There are several virgin territories for EV charging:
Taiwanese Standard (CNS10917)
Australia/New Zealand/Oceania (AS3112/NS3112/Others)
Aussies and Kiwis use a household plug derived from Argentina/Uruguay’s: a 3-prong with angled hot and neutral. However, those antipodals reversed hot and neutral from the older IRAM 2073 standard. It’s good for 230 volts and 10 amps (i. e., 2.3 kW), not quite as much as the UK but still beating the US standard. But there’s a neat trick: the higher-amp connector standard (15A, 3.4 kW) simply enlarges the ground pin, so the beefier appliance socket can still take ordinary plugs- “backward compatibility.” (This also implies the 10A hot and neutral blades have leeway and safety margin.)
The next higher socket changes the two angled blades from an “I” shape to an “L” shape, still backward compatible with the 10A and 15A plugs. Then there’s an even higher-powered standard that goes from “L” blades to “C” blades. Australians thus have a ready system to charge both overnight, and at medium speeds.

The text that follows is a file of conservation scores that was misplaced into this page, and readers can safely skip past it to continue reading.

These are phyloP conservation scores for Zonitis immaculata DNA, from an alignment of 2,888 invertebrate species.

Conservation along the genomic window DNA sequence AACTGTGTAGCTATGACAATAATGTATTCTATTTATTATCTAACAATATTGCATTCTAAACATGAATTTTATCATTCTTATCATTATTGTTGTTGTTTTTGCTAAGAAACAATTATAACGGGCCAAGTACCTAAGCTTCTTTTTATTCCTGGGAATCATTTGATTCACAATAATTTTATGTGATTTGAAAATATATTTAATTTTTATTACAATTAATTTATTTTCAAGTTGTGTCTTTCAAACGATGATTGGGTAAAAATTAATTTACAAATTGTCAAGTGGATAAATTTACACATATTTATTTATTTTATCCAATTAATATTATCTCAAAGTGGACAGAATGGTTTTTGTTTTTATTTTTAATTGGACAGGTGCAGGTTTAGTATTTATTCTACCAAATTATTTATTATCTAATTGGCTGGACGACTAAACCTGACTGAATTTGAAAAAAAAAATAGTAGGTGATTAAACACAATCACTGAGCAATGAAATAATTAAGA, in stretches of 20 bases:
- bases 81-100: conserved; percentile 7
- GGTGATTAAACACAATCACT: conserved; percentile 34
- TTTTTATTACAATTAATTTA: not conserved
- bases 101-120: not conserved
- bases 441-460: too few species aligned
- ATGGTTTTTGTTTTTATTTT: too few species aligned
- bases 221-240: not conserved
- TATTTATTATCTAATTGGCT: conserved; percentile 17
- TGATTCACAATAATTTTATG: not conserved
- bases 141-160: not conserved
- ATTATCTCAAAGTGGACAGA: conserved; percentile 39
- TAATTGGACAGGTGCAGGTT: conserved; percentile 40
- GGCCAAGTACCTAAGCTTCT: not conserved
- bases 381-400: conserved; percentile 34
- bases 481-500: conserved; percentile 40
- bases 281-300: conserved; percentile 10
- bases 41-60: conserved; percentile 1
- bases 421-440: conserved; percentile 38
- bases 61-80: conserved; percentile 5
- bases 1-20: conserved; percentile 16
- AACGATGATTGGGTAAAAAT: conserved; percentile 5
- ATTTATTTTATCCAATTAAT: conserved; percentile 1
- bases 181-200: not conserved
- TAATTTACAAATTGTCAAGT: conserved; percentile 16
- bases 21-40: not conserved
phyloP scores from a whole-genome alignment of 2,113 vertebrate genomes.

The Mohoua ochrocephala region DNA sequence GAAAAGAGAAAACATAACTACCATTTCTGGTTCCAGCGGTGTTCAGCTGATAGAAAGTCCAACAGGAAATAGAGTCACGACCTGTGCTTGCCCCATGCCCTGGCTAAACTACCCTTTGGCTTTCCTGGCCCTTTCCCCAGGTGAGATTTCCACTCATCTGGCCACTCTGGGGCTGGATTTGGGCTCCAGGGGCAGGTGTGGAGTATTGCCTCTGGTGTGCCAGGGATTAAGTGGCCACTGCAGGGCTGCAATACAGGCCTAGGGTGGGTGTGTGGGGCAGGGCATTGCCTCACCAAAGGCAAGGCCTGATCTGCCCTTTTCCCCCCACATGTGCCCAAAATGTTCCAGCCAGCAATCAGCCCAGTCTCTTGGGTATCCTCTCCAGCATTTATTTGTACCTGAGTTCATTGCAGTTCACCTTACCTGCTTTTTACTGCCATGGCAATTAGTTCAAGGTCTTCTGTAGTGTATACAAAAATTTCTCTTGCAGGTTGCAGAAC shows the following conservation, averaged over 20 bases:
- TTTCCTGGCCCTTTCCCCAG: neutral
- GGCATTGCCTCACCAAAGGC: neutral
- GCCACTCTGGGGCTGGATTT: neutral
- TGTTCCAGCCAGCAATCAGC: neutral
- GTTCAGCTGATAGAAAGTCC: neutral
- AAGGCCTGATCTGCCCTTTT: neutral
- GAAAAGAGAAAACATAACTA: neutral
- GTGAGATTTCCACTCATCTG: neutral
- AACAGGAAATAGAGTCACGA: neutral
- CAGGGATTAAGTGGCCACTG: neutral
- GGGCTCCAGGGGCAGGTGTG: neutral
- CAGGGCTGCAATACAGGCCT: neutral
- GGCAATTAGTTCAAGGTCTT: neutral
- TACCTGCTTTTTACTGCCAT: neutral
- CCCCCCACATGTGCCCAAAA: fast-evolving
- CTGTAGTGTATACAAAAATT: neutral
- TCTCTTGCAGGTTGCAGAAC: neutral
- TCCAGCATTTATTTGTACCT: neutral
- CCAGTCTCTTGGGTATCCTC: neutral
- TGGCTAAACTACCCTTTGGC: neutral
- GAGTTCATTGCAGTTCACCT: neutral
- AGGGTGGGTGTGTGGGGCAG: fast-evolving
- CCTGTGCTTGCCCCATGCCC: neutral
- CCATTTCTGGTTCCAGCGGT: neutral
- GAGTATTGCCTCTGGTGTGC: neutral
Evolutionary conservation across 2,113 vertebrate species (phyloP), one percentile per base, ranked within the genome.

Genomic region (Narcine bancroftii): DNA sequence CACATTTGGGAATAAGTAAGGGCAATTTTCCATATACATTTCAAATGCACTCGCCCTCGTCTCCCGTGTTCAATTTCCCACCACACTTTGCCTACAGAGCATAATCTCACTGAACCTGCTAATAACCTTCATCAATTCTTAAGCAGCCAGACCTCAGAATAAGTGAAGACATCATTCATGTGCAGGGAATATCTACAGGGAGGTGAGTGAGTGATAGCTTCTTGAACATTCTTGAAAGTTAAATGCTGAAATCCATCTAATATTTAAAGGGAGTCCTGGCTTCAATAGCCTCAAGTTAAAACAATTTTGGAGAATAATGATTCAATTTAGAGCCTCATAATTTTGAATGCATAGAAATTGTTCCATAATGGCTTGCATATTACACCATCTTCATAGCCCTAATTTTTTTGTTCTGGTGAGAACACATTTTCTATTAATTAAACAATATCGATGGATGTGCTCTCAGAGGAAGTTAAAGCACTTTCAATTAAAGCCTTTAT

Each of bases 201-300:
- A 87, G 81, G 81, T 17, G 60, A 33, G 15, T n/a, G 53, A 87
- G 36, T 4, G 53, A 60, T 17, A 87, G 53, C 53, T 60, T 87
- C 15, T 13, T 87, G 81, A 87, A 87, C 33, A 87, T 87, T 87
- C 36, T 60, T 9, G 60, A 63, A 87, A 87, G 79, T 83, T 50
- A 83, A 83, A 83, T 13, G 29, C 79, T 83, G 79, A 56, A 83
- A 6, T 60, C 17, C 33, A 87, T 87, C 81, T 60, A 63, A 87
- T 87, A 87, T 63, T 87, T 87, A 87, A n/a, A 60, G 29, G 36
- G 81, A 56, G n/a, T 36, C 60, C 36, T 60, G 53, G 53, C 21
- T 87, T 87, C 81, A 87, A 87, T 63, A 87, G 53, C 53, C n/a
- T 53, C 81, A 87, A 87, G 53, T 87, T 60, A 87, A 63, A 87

India (BS 546)
India didn’t fare so well. The “BS” in BS 546 stands for “British Standard.” Indian gadgets plug into a connector that Britain already abandoned over 60 years ago. The upsized connector, too, is the British appliance plug, a slightly wider variant of BS 546.
Here’s where it gets interesting. China has a standard for household devices (GB 1002) that looks just like the US/Japanese 2-prong. China’s numerous e-bikes and electric scooters plug into this just fine; 10 amperes is great, since they’re at 240 volts like most of the world.
For larger needs, China uses an angled 3-prong not unlike Australia/New Zealand. The GB 2099 standard is pretty much AS3112 for 10 amperes, but has an even larger ground blade for 16A installations. Again, this is a ready path for charging a car overnight from an “appliance plug,” likely to be in ground floors already.